My first milestone was physically constructing the robot, wiring it, enabling it to move, and connecting it to WiFi. Because the H-Bridge L293D didn’t come until monday of the second week, I first assembled the robot. Next, I wanted to upload code to the NodeMCU to blink an LED, but my code wouldn’t upload using the Arduino software, so I used another program, called PlatformIO, which works with Atom, to upload my code. After I made sure it worked, I wired the robot. How the circuit works is, on the NodeMCU, there are GPIO (general purpose input/output) pins, which are sending electricity to the L293D in a certain way depending on your code, and when the L293D receives those outputs, it will send electricity through one of the wires connected to the motor, which will cause it to spin in a certain direction. For example, pins 0 and 2 control the left motor, so when the wire coming from GPIO 2 is high, and the wire coming from GPIO 0 is low, the left motor spins counterclockwise, pushing the robot forwards. After I had wired the robot, I ran the program to move it, but when I uploaded the code, nothing happened. After 3 days of trying to figure out why it wasn’t working, I realized that the entire time when I had been uploading the code, the program that had been running was the one that I used to make sure the code was uploading properly. After I copied and pasted the actual code into that file, everything ran smoothly. The final step towards achieving my first milestone was connecting my robot to WiFi so that it will be able to receive voice commands from the Android device via the app. I ran the program to connect it, and everything worked, except for when it printed the IP address, which I need for the Android app, it said it was 0.0.0.0, which is obviously incorrect. However, because IP addresses are the same for every device connected to a given WiFi network, I found the IP address of my computer instead, and I will use that when I need it for the Android app.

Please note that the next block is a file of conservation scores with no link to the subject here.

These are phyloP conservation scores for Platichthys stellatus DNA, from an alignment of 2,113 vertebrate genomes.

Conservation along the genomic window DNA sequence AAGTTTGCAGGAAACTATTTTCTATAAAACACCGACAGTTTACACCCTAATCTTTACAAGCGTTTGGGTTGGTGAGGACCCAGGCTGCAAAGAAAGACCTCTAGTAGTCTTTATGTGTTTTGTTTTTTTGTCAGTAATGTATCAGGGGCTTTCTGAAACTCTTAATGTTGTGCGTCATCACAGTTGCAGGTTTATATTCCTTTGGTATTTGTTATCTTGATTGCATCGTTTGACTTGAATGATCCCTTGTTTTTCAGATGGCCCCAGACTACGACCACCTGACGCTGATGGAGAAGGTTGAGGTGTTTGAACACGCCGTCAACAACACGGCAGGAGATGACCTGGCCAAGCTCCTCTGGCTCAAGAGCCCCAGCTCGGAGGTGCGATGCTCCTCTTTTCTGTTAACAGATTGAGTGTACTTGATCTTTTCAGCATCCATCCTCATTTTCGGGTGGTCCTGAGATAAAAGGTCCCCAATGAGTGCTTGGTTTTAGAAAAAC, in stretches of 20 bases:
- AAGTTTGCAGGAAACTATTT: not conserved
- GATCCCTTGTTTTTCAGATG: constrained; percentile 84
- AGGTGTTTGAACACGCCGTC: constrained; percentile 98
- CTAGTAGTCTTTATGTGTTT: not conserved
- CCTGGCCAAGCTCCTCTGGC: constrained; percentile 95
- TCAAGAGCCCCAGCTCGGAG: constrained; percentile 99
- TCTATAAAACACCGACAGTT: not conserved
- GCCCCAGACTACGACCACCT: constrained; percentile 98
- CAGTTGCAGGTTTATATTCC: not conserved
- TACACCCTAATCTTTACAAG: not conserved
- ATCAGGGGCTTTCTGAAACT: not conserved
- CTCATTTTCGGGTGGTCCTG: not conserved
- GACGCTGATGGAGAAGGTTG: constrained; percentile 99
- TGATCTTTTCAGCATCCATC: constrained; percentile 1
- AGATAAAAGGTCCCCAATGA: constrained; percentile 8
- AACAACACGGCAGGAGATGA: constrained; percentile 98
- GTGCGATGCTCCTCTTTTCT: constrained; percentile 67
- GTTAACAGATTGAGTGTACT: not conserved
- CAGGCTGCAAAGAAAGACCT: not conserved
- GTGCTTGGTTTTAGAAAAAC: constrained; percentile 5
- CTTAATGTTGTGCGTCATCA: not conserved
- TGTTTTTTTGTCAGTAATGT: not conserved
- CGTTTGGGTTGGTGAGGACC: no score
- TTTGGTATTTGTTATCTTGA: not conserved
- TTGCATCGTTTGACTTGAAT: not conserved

Starter Project

My starter project is the junior theremin. It has 2 microcontrollers, called the 555 and the PIC12F508. The 555 is a timer chip, and in this circuit, it turns a light on for a certain amount of time and also tells the speaker to play notes of certain frequencies. The other microcontroller, the PIC12F508, receives input from the buttons, and if both of them are pushed, it changes the mode, or if it’s in discrete mode, pushing one of them moves the notes either up or down an octave. Additionally, there is a buzzer that outputs the sound and LEDs that light up when a note is played. There are also two capacitors that ensure that there is always current so that the microcontrollers don’t restart. There is another capacitor that acts as a filter in conjunction with a resistor to target a specific frequency. The rest of the resistors make sure that each part of the circuit only gets the amount of current it needs so that it doesn’t overheat. In addition, there is a linear voltage regulator that takes an input voltage and produces a regulated output voltage. Finally, there is a wire that electricity flows through as part of the circuit, and when your electric field comes close to it, it disrupts the circuit, so the theremin makes a sound.